In a former life, I was a dedicated baseball player with Big10 aspirations that nearly came to pass until I had my left shoulder completely reconstructed my senior year of high school. The recruiters vanished as quickly as they came and I was headed into college with or without a scholarship. That said I was also in my peak physical prime. Competitive weight lifting, running five-minute miles for seven miles, benching 400 pounds and having a 4.5 second forty at 6’1”, 265 pounds was my baseline – oh to be 19 again. The reason I am sharing this with you is because it serves as my fuel. I want to get as close to that again as I can at age 31. I’ll admit, knowing where I was and where I am at now, is depressing but find what fuels you and use it!

    Fast-forward 13 years of a sedentary “eastern” lifestyle where my farthest walk was to my treestand 100 yards from the truck, getting married, having two kids that require all my free time, holding a desk job for the last eight years and it’s easy to see why my numbers are the way they are now. Pile onto to that severe shin splints from years of running and a stress fractured lower back from an old injury – well you get the picture.

    I have a feeling there are a lot of guys out there like me, so if you’re in my camp, take this opportunity to get into hunting shape with me. As hunters we already share a common bond so let’s encourage and push each other to accomplish our fitness/hunting goals. Find the drive, no excuses – just results.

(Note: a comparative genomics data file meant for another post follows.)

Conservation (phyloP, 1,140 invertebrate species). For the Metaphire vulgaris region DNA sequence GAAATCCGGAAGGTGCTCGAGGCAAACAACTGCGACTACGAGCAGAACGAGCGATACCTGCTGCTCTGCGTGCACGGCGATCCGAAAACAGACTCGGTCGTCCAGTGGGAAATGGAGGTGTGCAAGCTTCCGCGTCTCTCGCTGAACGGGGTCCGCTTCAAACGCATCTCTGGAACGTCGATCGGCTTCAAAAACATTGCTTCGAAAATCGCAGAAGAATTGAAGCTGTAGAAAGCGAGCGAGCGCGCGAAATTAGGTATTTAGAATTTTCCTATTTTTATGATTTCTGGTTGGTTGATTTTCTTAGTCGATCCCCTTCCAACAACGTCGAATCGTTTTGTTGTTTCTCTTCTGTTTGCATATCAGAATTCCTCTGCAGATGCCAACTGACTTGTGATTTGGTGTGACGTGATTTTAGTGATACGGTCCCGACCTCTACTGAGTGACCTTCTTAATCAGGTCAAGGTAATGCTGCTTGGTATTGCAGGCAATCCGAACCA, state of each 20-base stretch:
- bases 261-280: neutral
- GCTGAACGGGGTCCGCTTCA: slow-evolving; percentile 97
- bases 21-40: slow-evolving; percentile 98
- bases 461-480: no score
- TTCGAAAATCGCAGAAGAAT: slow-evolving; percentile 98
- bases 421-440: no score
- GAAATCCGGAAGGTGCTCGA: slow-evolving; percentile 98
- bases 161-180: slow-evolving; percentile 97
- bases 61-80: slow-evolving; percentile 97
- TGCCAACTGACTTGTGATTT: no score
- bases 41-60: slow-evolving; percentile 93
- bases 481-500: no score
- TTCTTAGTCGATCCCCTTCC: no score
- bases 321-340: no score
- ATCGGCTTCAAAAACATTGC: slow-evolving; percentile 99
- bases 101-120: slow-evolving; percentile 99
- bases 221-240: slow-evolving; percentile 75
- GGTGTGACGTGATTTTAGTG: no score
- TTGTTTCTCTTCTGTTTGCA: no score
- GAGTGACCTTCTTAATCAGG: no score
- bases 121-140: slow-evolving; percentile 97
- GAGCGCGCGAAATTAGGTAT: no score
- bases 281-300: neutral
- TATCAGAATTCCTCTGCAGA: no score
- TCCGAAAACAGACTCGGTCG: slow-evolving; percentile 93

After this mornings weigh-in with Rinda Eastman (Guy’s wife who is also a professional trainer) here’s my current baseline:

    Age: 31
    Height: 6’1”
    Weight: 303 lbs.
    Body Fat %: 38.4
    Body water %: 45.7
    Muscle mass: 177.8 lbs.
    Basal Metabolic Rate (rate of energy expended at rest): 2650 calories
    Bone mass: 9.2 lbs.
    Visceral fat (read that as most detrimental fat): 19

    I’ll admit, her process is new to me but I am going to break down some of the key areas I am going to focus on during the challenge.

    As would be guessed, weight is the first thing though surprisingly not the most important. During this challenge I am going to try and cut as much weight as possible and I have a feeling that will be a byproduct of working out and diet change but my starting goal is to drop 33 pounds, taking me to 270 pounds.

    Second is body fat percentage. This is the percent of your total make-up that’s fat. For my age range, the upper end of the healthy range is 20%. I don’t want to set unrealistic goals so that’s where I am going to set my goal; drop my percent body fat by at least 18.4%.

    Third is body water percent, which is the water content of your body. I am sitting at 45.7% and the healthy range for men is 50-65%. My goal here is to hydrate more often and get to 50% or more (there’s a word you don’t read often in a fitness challenge).